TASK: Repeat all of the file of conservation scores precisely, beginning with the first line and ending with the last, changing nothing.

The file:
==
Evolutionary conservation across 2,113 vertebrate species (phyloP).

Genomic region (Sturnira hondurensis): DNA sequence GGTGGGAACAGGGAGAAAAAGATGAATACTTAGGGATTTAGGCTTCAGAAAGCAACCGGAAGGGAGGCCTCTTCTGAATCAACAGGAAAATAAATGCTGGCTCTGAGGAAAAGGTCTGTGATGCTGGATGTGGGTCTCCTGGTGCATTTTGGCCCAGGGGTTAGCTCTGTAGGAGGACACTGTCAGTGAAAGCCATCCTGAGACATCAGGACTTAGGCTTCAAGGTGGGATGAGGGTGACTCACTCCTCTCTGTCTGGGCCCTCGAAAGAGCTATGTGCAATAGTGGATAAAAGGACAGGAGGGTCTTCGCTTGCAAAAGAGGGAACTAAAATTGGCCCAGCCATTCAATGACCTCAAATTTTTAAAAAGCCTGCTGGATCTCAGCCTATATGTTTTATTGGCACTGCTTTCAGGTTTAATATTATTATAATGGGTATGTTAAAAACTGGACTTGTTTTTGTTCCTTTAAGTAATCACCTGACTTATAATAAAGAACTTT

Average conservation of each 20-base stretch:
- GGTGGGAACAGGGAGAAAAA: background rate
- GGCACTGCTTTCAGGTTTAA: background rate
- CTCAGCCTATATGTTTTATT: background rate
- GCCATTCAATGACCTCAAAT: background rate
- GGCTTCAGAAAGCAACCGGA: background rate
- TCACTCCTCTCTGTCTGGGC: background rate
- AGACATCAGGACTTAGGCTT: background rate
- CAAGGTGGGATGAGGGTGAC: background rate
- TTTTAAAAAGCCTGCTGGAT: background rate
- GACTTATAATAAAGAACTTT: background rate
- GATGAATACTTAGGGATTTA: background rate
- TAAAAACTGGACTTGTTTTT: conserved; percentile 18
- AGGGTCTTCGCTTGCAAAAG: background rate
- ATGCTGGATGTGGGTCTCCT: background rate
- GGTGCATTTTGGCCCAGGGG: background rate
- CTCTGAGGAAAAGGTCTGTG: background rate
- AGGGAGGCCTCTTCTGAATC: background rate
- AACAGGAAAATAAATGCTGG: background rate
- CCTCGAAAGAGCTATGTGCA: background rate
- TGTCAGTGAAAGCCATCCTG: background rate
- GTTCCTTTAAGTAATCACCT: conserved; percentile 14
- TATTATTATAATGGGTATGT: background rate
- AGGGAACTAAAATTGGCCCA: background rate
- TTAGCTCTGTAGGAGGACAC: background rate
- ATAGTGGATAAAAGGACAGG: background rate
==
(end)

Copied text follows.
Evolutionary conservation across 2,113 vertebrate species (phyloP).

Genomic region (Sturnira hondurensis): DNA sequence GGTGGGAACAGGGAGAAAAAGATGAATACTTAGGGATTTAGGCTTCAGAAAGCAACCGGAAGGGAGGCCTCTTCTGAATCAACAGGAAAATAAATGCTGGCTCTGAGGAAAAGGTCTGTGATGCTGGATGTGGGTCTCCTGGTGCATTTTGGCCCAGGGGTTAGCTCTGTAGGAGGACACTGTCAGTGAAAGCCATCCTGAGACATCAGGACTTAGGCTTCAAGGTGGGATGAGGGTGACTCACTCCTCTCTGTCTGGGCCCTCGAAAGAGCTATGTGCAATAGTGGATAAAAGGACAGGAGGGTCTTCGCTTGCAAAAGAGGGAACTAAAATTGGCCCAGCCATTCAATGACCTCAAATTTTTAAAAAGCCTGCTGGATCTCAGCCTATATGTTTTATTGGCACTGCTTTCAGGTTTAATATTATTATAATGGGTATGTTAAAAACTGGACTTGTTTTTGTTCCTTTAAGTAATCACCTGACTTATAATAAAGAACTTT

Average conservation of each 20-base stretch:
- GGTGGGAACAGGGAGAAAAA: background rate
- GGCACTGCTTTCAGGTTTAA: background rate
- CTCAGCCTATATGTTTTATT: background rate
- GCCATTCAATGACCTCAAAT: background rate
- GGCTTCAGAAAGCAACCGGA: background rate
- TCACTCCTCTCTGTCTGGGC: background rate
- AGACATCAGGACTTAGGCTT: background rate
- CAAGGTGGGATGAGGGTGAC: background rate
- TTTTAAAAAGCCTGCTGGAT: background rate
- GACTTATAATAAAGAACTTT: background rate
- GATGAATACTTAGGGATTTA: background rate
- TAAAAACTGGACTTGTTTTT: conserved; percentile 18
- AGGGTCTTCGCTTGCAAAAG: background rate
- ATGCTGGATGTGGGTCTCCT: background rate
- GGTGCATTTTGGCCCAGGGG: background rate
- CTCTGAGGAAAAGGTCTGTG: background rate
- AGGGAGGCCTCTTCTGAATC: background rate
- AACAGGAAAATAAATGCTGG: background rate
- CCTCGAAAGAGCTATGTGCA: background rate
- TGTCAGTGAAAGCCATCCTG: background rate
- GTTCCTTTAAGTAATCACCT: conserved; percentile 14
- TATTATTATAATGGGTATGT: background rate
- AGGGAACTAAAATTGGCCCA: background rate
- TTAGCTCTGTAGGAGGACAC: background rate
- ATAGTGGATAAAAGGACAGG: background rate